Simply stated, self discipline is the ability to do that which needs doing, even though it’s difficult, inconvenient, or uncomfortable. It’s doing what you know you should, even though you don’t feel like it at the time. It’s putting off the temptations of immediate gratification for greater reward at a later date.

As adults, we demonstrate self-discipline by going to work every day, even on the days we don’t feel like it, in order to put food on the table, provide a home, and save for the future. By being self-disciplined, we can avoid the financial pitfall of never-ending debt, by postponing those purchases of the shiny, new whatever, until such time as we can afford to pay without borrowing.  By being self-disciplined, we can manage our time more effectively, focusing on what’s important, and leaving for later, that which isn’t. By being self-disciplined, we can improve our diet, work out more, and be more fit.

I tell my girls, self-discipline means, “Dinner before dessert.” Do what you know is the best for you, then you can afford to splurge a bit. Work hard in school, and the knowledge will make life a bit easier later. Train hard at track practice, and you’ll have greater success at the meet. Drill those pirouettes as much as you can, and your ballet performance will be amazing. Get your homework done and keep your room clean, and you’ll have more free time to play with your friends.

Self-discipline leads to more freedom. In the end, you will have more time, more money, and better health to spend on the things you want.

See you on the mats!

Know Your Enemy

“If you know the enemy and know yourself, you need not fear the result of a hundred battles. If you know yourself but not the enemy, for every victory gained you will also suffer a defeat. If you know neither the enemy nor yourself, you will succumb in every battle.” – Sun Tzu

The past few weeks we’ve been discussing the ABC’s of Self Defense. We looked at some of the statistics regarding violence in the United States. There are, however, other threats to our well being, and any serious look at self defense would be remiss if it didn’t address these very real epidemics facing our country. While we are taking steps to protect ourselves from being the victims of violence, we should also consider how to prevent becoming victims of poor lifestyle choices, and the chronic diseases that follow.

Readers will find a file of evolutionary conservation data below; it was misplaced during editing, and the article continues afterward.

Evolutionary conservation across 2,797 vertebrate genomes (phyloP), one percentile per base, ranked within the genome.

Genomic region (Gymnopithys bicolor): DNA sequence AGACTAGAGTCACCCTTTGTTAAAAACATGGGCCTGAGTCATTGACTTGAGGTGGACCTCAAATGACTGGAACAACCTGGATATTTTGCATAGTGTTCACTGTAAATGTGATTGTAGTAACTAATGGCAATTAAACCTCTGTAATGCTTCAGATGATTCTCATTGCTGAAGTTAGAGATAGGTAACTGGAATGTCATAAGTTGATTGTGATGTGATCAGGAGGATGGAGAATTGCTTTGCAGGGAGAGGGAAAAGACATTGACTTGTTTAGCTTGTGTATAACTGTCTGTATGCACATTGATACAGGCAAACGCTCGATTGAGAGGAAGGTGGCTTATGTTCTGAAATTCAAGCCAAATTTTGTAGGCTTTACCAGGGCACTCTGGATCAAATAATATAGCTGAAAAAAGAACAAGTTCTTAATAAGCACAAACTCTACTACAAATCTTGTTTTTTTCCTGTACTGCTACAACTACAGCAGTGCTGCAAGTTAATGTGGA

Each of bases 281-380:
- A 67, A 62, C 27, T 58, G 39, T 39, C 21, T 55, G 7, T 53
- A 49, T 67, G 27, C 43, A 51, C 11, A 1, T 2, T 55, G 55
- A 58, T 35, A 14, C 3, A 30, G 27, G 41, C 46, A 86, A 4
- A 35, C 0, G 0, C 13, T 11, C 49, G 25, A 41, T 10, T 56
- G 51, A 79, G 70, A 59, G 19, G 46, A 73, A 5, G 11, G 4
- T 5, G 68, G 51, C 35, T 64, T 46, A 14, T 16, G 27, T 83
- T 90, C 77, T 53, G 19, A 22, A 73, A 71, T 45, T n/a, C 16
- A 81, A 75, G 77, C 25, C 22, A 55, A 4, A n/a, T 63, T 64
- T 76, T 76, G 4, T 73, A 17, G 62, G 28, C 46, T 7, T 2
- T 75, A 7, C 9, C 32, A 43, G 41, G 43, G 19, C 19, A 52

Of the top 10 causes of death in the U.S. (this holds true world-wide) violent crime doesn’t even make the list. There were 13,455 homicides in the U.S. in 2015, the most recent year for which we have the statistics on chronic disease. The FBI just came out with the 2016 crime statistics, which sadly show another increase, with 15,070 homicides. Compare these numbers to those in the chart below.

To be fair, it should be noted that these numbers only represent the worst outcome of violence (death). More often than not, victims of violent crime survive. A more accurate number to compare, therefore, is total violent crimes, which in 2016 came to 1,248,185. (In a country with a population of 323,127,513, that works out to about 386 incidents per 100,000 people.)

Five of the top ten killers in the U.S., namely, heart disease, cancer, chronic lower respiratory diseases, stroke, and diabetes, killed over 1.5 million United States citizens in 2015. This number only represents those who died. It’s estimated that nearly 1 out of 2 people are suffering with at least one chronic illness! (for comparison, that works out to be about 50,000 cases per 100,000 people.)

The World Health Organization (WHO) further estimates that up to 80% of heart disease, stroke, and type 2 diabetes, as well as 40% of cancer could be prevented by eliminating the risk factors. Even if we were to take a much more conservative approach, say just 10%; that still works out to 144,963 lives saved in one year. Four of the major risk factors are things we have complete control over: lack of physical activity, poor nutrition, tobacco use, and excessive alcohol consumption.

Boil all these numbers down and we’re left with this realization. For every victim of a violent crime in the U.S., there are 130 people with a chronic illness, and up to 103 of those could be prevented simply by living a healthy lifestyle!

If we’re serious about protecting ourselves and our families, training in the martial arts is a big part of the picture. It can give us the physical skills, and the mental capacity to “take care of business.” Here’s a five point plan to help us build our bodies like a fortress, ready to defend against all adversaries, including the ravages of chronic disease.

  1. Train like a warrior every day.
  2. Eat a healthy diet with an emphasis on vegetables, fruits, nuts, and lean meats.
  3. Avoid highly processed, sugary foods with little nutritional value, smoking, and drinking alcohol in excess.
  4. Drink a lot of water.
  5. Get plenty of sleep.

By choosing to live an active, healthy lifestyle we are developing the most powerful self defense skills we can.

See you on the mats.

next week…